Even if Trump survives a Senate vote, if just one or two Republicans turn on him to give a small majority in favour of impeachment it could prove to be very damaging.
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Re: Ill Douche - Fungal Dick
« Reply #58131 on: October 7, 2019, 12:33:03 AM »

They have images to save, losses to cut.  They can look to take a time out for a couple of years, rebuild their political stock, and have another crack later on.  Some of the smarter, younger ones will want to sell that message in 10 years time: "I stood up to Trump when it counted".


Once you're out you don't want back in.

Since the Net, it's dangerous and hateful to the nth degree.  Shit money - for the hours and lifestyle, little job satisfaction, loads of mither, constant criticism, tough, tough choices.

To be elected in America, you've got to profess to love God  ::) and be squeaky clean.

Once in, you've got to be all things to all people. 

America has a scumbag as President.  In light of the world today many Yanks are fine with that.
“Socialism never took root in America because the poor see themselves not as an exploited proletariat but as temporarily embarrassed millionaires.”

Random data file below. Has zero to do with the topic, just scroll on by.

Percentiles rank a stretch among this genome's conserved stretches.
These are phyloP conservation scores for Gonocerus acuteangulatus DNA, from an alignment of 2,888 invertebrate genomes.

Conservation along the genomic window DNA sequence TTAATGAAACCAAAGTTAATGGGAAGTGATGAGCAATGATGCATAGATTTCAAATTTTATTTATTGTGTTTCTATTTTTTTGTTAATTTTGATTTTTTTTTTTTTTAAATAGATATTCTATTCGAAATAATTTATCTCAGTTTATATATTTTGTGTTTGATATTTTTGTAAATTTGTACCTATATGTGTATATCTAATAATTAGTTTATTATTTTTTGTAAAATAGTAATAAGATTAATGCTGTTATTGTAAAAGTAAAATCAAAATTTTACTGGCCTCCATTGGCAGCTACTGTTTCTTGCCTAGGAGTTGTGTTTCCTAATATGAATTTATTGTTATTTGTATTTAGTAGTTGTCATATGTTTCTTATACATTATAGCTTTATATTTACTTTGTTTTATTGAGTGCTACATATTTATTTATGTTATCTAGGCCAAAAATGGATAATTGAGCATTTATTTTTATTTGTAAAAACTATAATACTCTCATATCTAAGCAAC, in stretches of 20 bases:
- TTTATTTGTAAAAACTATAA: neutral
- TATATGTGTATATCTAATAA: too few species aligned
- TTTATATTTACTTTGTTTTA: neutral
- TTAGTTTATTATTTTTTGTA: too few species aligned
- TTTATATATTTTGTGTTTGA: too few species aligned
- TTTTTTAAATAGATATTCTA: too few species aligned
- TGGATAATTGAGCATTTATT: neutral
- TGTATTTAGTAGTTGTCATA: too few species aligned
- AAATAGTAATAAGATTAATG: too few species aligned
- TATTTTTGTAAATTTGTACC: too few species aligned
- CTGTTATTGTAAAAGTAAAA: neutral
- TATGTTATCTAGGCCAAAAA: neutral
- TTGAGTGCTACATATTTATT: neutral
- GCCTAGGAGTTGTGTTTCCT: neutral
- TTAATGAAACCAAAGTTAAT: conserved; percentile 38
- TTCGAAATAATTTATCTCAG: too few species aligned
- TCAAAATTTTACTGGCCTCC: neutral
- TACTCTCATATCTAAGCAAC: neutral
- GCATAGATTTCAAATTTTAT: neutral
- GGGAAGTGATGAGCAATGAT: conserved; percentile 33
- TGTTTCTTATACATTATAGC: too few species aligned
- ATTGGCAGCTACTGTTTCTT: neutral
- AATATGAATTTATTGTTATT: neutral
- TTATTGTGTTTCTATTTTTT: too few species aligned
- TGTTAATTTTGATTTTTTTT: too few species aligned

― Ronald Wright, A Short History of Progress

Offline jambutty

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Re: Ill Douche - Fungal Dick
« Reply #58132 on: October 7, 2019, 12:42:00 AM »
Speaking of scumbags, here's a treatise on the Yanks economy you might enjoy:

The American Dream Is Killing Us
October 27, 2016
23 minute read
by Mark Manson


Imagine this: you’re a kid again, and you want to sell lemonade in your neighborhood. So you set up your little lemonade stand with your cardboard sign written in crayon and get to work.

The first day, one person comes and buys some lemonade. Then the second day, two people come. Then the third, three. And the fourth, four.

Within a month, you’re serving dozens of people lemonade every day and the demand just keeps growing.